Fake-signer incident highlights risks of protecting US presidents abroad
US Secret Service relies on services abroad doing what they say they'll do
The Washington Post
The US Secret Service team that landed in Johannesburg to prepare for President Barack Obama's visit after the death of Nelson Mandela thought it knew what to expect.
The same agents had just been to the city during Obama's trip there in late June. In a briefing, South African officials pledged to secure FNB Stadium - the site of Mandela's memorial service - and conduct all necessary background checks, according to a US official familiar with the planning.
But once Obama arrived for a whirlwind 13-hour visit on December 10, it became clear that South African security would not live up to the promises, the official said. Obama's motorcade proceeded on highways with heavy traffic, many people attending the service did not go through metal detectors and large crowds gathered near the stage full of dignitaries, with few South African security officers nearby.
The problems culminated with revelations that the sign-language interpreter employed for the memorial - who stood within arm's length of Obama and other speakers - had allegedly faked his credentials, suffered from schizophrenia and been accused of murder.
"They said they would do A, B, C and D but it was clear the threshold was not met," said the US official, who spoke on the condition of anonymity. "The South African government made the plans. They needed to execute them."
Former agents and government officials said the events in Johannesburg illustrate the challenges and unpredictability of protecting the US president on foreign soil, where American officials must rely heavily on local governments and negotiations over security protocols are often fraught with sensitive diplomatic considerations.
There is no evidence that Obama was threatened by the close proximity of Thamsanqa Jantjie, who did not use recognisable sign language during the speeches and later said he was hallucinating. Secret Service spokesman Ed Donovan emphasised that US agents were close to Obama at all times and that the president was never in jeopardy.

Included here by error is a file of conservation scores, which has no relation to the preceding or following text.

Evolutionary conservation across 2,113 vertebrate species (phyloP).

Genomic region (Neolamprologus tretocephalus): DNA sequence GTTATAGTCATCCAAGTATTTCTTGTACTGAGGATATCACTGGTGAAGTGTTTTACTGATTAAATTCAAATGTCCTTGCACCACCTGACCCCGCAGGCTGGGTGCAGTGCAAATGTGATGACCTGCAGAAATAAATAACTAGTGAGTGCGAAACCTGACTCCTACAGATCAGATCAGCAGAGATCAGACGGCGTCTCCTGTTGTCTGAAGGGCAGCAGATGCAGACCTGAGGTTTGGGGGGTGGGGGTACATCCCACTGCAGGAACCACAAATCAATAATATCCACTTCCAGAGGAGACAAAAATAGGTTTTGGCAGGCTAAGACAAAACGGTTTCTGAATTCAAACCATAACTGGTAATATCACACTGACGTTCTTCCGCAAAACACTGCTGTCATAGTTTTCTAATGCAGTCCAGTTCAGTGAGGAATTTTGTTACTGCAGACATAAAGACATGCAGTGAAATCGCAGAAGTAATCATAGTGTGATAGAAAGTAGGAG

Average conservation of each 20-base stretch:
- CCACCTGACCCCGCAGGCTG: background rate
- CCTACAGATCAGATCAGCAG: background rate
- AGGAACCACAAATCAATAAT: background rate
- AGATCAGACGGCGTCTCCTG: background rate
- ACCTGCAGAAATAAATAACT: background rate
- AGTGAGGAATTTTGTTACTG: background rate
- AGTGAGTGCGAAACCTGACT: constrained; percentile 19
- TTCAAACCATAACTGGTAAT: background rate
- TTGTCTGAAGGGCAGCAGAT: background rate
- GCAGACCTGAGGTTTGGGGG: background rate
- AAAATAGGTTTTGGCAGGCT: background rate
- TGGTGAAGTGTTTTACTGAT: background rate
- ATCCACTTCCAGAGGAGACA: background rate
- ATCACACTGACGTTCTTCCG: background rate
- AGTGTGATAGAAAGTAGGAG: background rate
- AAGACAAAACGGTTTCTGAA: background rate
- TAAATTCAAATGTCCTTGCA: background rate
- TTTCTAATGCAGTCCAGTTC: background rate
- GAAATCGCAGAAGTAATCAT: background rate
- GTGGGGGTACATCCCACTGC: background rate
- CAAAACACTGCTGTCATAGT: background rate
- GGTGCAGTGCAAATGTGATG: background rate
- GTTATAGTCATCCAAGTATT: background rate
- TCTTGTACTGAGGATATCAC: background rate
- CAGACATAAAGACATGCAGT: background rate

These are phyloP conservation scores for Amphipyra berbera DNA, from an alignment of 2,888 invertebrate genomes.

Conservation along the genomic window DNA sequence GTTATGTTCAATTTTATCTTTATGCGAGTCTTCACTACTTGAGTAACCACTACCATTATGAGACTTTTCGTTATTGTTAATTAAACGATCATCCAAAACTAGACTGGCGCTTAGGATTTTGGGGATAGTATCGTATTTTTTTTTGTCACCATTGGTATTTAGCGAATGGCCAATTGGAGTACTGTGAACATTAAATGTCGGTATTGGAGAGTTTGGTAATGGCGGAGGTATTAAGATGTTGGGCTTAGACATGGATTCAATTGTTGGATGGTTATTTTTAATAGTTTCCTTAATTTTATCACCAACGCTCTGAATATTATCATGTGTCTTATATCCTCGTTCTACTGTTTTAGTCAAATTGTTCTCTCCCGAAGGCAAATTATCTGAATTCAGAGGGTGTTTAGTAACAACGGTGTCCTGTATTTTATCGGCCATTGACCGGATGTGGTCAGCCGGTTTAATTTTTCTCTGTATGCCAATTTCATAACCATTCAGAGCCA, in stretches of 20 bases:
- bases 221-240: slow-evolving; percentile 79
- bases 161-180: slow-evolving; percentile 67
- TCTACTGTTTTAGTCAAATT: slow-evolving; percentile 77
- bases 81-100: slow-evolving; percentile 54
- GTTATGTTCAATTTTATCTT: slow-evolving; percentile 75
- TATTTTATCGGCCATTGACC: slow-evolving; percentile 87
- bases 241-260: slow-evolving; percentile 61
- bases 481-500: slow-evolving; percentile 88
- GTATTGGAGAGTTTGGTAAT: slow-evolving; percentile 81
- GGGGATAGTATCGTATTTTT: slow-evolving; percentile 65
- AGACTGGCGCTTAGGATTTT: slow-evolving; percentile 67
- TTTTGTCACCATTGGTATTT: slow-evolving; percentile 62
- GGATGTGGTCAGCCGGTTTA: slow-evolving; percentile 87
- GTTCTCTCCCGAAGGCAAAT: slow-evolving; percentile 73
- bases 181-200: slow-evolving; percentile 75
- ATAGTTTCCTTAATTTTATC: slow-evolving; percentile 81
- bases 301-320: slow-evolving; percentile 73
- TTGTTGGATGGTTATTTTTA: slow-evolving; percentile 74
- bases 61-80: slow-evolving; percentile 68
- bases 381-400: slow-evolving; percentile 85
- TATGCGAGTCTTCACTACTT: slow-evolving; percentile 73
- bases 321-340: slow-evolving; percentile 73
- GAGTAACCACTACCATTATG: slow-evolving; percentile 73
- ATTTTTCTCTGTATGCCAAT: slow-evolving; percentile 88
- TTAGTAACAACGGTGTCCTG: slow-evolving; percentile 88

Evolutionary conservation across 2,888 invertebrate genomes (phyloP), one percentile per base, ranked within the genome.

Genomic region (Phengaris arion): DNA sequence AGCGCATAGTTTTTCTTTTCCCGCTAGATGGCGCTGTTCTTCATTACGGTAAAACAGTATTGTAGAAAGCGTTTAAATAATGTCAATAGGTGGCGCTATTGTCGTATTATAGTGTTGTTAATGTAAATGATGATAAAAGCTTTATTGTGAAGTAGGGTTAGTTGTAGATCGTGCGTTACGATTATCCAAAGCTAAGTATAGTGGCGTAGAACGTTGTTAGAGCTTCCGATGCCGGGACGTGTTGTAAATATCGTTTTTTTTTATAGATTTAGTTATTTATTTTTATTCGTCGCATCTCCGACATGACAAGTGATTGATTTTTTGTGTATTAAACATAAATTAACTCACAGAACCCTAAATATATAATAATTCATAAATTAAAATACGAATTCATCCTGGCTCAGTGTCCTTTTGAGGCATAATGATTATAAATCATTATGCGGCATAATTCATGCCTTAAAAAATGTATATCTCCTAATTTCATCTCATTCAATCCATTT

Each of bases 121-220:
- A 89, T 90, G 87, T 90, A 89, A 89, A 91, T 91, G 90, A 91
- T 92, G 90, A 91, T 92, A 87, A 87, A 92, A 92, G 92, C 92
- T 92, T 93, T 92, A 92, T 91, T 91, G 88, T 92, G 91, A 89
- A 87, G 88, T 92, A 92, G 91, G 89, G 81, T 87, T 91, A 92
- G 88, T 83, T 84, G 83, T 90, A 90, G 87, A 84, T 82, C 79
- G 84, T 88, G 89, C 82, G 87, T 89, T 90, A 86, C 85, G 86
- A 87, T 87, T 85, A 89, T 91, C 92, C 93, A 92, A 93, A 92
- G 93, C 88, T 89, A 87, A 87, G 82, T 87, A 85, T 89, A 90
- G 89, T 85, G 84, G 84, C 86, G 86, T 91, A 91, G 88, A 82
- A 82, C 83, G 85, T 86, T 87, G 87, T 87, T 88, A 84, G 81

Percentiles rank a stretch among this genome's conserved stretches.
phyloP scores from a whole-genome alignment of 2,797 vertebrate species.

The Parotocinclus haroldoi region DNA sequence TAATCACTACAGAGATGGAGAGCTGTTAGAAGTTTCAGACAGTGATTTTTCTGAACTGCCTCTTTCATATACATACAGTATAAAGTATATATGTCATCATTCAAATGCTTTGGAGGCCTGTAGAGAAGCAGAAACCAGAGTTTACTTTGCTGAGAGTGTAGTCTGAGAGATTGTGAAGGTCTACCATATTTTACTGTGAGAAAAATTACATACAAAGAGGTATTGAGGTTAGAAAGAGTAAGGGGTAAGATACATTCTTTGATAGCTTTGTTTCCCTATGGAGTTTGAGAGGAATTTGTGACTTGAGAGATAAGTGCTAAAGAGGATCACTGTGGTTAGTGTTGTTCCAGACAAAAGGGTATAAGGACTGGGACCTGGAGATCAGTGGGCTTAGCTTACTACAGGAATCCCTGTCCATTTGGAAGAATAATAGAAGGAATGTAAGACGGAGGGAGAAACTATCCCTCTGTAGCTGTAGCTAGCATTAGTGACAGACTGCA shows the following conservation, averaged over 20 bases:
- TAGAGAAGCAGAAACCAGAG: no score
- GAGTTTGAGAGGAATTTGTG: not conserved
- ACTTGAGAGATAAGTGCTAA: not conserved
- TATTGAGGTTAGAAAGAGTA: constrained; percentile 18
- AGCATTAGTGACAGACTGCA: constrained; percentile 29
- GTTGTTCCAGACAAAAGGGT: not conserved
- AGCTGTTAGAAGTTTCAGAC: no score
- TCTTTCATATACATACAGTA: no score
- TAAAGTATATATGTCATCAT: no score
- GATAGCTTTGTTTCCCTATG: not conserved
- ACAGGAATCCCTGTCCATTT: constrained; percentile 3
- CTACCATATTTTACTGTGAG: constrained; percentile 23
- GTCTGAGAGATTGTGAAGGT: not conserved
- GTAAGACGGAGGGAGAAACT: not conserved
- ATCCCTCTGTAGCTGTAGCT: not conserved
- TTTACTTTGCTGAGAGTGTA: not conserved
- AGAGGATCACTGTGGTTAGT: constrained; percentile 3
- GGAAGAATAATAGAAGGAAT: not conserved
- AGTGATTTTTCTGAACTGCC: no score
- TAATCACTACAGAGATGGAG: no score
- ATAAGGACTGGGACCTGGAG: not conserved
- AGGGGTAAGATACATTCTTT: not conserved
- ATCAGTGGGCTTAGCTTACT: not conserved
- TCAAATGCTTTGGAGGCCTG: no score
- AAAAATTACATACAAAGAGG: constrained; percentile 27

Dave Wilkinson, a former Secret Service agent in the presidential protection division who retired in 2005 and now is president of the Atlanta Police Foundation, said that "one of the most harrowing things" about foreign visits is their unpredictability.
"You can talk and talk and talk and commit and confirm every bit of the security procedures, but until game day you don't know what's going to roll out," Wilkinson said.
Consider a speech by then-president George W. Bush's in Tbilisi, Georgia, in the spring of 2005. A crowd estimated between 150,000 and 250,000 people surged into Freedom Square, overwhelming the Secret Service's metal detectors. Presidential aides considered cancelling the event.
Everything seemed to go fine until after the speech, when Georgian authorities discovered a live hand grenade within 30 metres of the stage. They later determined the device had been thrown at the president but failed to detonate.